Today's news

September 28, 2004

Debt struck students ponder dropping out
Almost a third of students have considered dropping out of university because of financial pressure, research published today shows. About 31 per cent of students said they had thought about giving up their studies because of mounting debts, according to Prudential. A further 15 per cent said they would consider lying about their financial circumstances to get more credit.
Financial Times/Press Association, Independent

Genetic map to help curb ivory poaching
Scientists from the University of Washington in Seattle have unveiled a hi-tech weapon to help combat the illegal trade of ivory in Africa: a map. The team says the map describes variations in the genetic profiles of African elephants across the continent and can be used to verify where collections of ivory originated.

Life in the 'burbs' can damage your health
Living in suburbia takes a greater toll on your health than the big city, according to research from the US. Those who live in the "burbs" are more likely to be obese and suffer from high blood pressure, arthritis, asthma and headaches. Health experts from California's Rand Corporation, analysed data on 9,000 Americans in 38 suburban areas. The scientists blame a fast-food, car-dependent lifestyle.

Stretching before exercise 'can cause harm'
Research on athletes who performed stretching exercises before tests of sporting performance show that nearly all had a bad effect, Ian Shrier, a Canadian epidemiologist, reports in the Clinical Journal of Sports Medicine. A review of six studies of stretching before exercise found that not one demonstrated it prevented injury. The best way to prepare for exercise is to do a proper warm-up routine to get blood flowing to the muscles, the scientist said.

Boy cancer victims helped to become fathers
A technique that could enable boys who become infertile after cancer treatment to have a family later in life is being developed by a team of scientists at the Medical Research Council's human reproductive science unit in Edinburgh. Some 70 per cent of children with cancer now survive the disease, but about 70 per cent of those are rendered infertile by chemotherapy.

Bird barcode checks out
A DNA "barcoding" system has identified four bird species previously thought to have been a single species: the solitary sandpiper, eastern meadowlark, marsh wren and the warbling vireo. The study, by the University of Guelph in Ontario, is published in PLOS Biology .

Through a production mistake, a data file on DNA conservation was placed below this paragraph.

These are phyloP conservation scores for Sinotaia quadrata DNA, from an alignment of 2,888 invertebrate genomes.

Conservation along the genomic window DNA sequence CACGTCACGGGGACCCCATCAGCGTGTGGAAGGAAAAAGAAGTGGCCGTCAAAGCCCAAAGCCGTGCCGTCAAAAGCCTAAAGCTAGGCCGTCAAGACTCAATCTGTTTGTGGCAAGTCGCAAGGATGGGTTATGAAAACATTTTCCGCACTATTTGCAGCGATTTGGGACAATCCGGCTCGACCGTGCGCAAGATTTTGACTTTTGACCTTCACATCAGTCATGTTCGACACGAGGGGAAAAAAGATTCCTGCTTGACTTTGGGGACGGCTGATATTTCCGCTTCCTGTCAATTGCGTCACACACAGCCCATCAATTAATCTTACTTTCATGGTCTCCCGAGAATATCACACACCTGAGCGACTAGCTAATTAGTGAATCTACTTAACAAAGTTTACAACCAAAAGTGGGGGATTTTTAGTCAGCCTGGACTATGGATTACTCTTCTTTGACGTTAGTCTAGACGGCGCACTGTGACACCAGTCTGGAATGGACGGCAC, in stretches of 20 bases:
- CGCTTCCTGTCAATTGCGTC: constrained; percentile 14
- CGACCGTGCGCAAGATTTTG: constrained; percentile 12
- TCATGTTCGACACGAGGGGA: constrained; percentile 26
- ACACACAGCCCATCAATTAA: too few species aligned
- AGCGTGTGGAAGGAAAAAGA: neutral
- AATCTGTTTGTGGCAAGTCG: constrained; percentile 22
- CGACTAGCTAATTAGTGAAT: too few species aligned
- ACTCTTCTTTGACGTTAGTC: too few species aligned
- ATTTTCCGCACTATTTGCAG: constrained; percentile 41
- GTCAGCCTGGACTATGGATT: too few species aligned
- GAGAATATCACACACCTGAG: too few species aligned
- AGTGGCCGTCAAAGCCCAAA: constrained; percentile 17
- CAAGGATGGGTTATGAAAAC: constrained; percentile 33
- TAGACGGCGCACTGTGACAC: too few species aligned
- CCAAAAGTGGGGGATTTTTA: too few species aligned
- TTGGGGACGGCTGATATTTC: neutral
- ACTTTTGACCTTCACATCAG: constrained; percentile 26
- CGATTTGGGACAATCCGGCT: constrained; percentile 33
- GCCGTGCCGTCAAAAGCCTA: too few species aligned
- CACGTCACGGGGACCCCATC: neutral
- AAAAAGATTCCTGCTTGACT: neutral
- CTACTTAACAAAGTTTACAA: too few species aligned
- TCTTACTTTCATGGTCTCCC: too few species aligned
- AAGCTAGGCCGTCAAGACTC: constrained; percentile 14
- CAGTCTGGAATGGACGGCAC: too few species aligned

Call for effort to get students into science
Animal science is in danger of losing its "brand name" among a welter of competing disciplines, a research team has warned. This could result in a mismatch of educational endeavour and the needs of both the scientific sector and the farming industry. Professor Julie Fitzpatrick, director of the Moredun Research Institute, Edinburgh, says greater efforts must be made in attracting pupils at school level to science studies.

Britain's first pet professor
Earlier this year, Danny Mills of Lincoln University became the country's first specialist in veterinary behavioural medicine to be recognised by the Royal College of Veterinary Surgeons. Professor Mills will predominantly study the behaviour of dogs, cats and horses to see how their anxieties can be solved. He also looks into the links between human and animal behaviour.
Daily Telegraph

Don't bank on it
Problems in the student loans application system mean that regular payments for up to £25,000 students are unlikely to be waiting for them at the start of term.

Driving ambition at college
Corporate universities are nothing new, but Volkswagen is hoping its new venture near the company headquarters in Wolfsburg, Germany, will bring it academic credibility as well as a more highly skilled workforce.

Clever move
Feature on Nobel laureate Sir Harry Kroto, who is about to head off to Florida to escape grant application exhaustion.

Hoon's son is told to quit university
Chris Hoon, son of Defence Secretary Geoff Hoon, has been asked to leave Hatfield College, Durham after failing re-sit exams at the end of his first year of study.
Daily Telegraph

Aesop discovery has a tale to tell
A 15th-century copy of Aesop's Fables , written in Latin, has been discovered. The volume, one of only three known to exist, was published in Milan in 1497, and consists of a biography and a collection of 67 fables. The book will be auctioned in Swindon on October 7.
Times, Daily Telegraph

Obituary : Frank Farmer, the pioneering medical physicist, died on July 16 2004. Independent

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